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Enable account with OpenSSH Finger Print

Discussion in 'General Discussion' started by Doctor, May 30, 2003.

  1. Doctor

    Doctor Well-Known Member

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    A hosting client just told me he installed OpenSSH on his OWN computer... and ask me to enable his hosting account with a finger print. My questions are:

    1. Why would he want something like that?

    2. Is it a security risk on my server if I enable his account with the finger print?

    3. How do I enable for him?

    Any help would be appreciated. Thanks.

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  2. desario

    desario Member

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    First of all, I assume he wants access to his account w/ ssh keys, not a fingerprint (a fingerprint is just a checksum of a key).

    Are running on some RedHat distro? If so, the default setup should be handle what he's looking for.

    You don't need to do a thing for him. He does it all himself by copying his public ssh key into his account on the server. He should follow this howto:
    http://www.puddingonline.com/~dave/...-HOWTO/document/html/SSH-with-Keys-HOWTO.html
    Section 4.4 deals with the part of distributing keys to the server.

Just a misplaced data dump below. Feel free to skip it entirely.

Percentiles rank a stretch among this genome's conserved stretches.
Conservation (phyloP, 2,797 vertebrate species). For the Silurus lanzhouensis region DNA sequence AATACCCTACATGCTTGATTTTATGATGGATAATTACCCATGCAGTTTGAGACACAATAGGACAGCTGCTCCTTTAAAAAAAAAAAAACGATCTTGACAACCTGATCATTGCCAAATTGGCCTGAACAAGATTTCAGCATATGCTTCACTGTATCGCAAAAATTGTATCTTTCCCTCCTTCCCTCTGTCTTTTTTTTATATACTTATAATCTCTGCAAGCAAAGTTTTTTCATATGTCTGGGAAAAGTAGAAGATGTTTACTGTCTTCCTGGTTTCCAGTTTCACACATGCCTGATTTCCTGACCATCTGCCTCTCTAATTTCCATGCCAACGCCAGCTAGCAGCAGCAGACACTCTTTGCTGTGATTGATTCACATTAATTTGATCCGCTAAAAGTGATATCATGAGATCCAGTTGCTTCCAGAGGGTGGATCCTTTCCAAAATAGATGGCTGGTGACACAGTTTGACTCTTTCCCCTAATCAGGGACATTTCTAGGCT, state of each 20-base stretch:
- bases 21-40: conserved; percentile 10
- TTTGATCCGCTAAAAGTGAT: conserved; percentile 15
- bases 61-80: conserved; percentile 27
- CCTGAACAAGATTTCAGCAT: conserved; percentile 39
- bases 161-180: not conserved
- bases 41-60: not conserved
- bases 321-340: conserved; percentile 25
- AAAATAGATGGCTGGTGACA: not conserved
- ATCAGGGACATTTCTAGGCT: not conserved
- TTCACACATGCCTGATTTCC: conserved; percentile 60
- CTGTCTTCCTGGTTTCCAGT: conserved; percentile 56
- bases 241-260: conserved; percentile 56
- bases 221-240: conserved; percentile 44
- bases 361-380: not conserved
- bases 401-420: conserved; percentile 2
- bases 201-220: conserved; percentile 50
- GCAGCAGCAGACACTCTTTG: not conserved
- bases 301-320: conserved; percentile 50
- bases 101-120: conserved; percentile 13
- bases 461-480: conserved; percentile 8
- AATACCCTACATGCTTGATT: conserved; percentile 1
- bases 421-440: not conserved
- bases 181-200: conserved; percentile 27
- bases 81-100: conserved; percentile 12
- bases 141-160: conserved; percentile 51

To answer each of your questions:
    1. Bottom line is that it makes life easier, while still maintaining a high level of security. It allows you to use public/private key cryptography keys for a challenge/response style authentication. Combined with the ssh-agent, this makes authentication to various accounts much simpler, which can help in automation scripts or just day-to-day operations.

    2. Not at all.

    3. If you're running openssh on a RedHat box, you should be all set. Can anyone else speak to other distros/OSes? (BSD/mandrake?)

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  3. Doctor

    Doctor Well-Known Member

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    Hello Desario,

    Thanks for your clear explanation. As I have only enabled Jailshell for his account, will he get full access if he logs in using OpenSSH? Since I have never used OpenSSH myself, it is a bit unclear to me how it works as an SSH client.

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  4. desario

    desario Member

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    "full access" as in root access? No. He is still onliny logging in to his account.

    I have not used the jailshell setup in CP yet, so I can't speak to whether or not there are problems with it and ssh keys, but I can't imagine any. The important thing is that the ssh key is in the ~username/.ssh/authorized_keys2 file. There should be not difference if that happens to be within a jailed environment, but again... I haven't tried.

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  5. Doctor

    Doctor Well-Known Member

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    Thanks, Desario! I can finally see the light!

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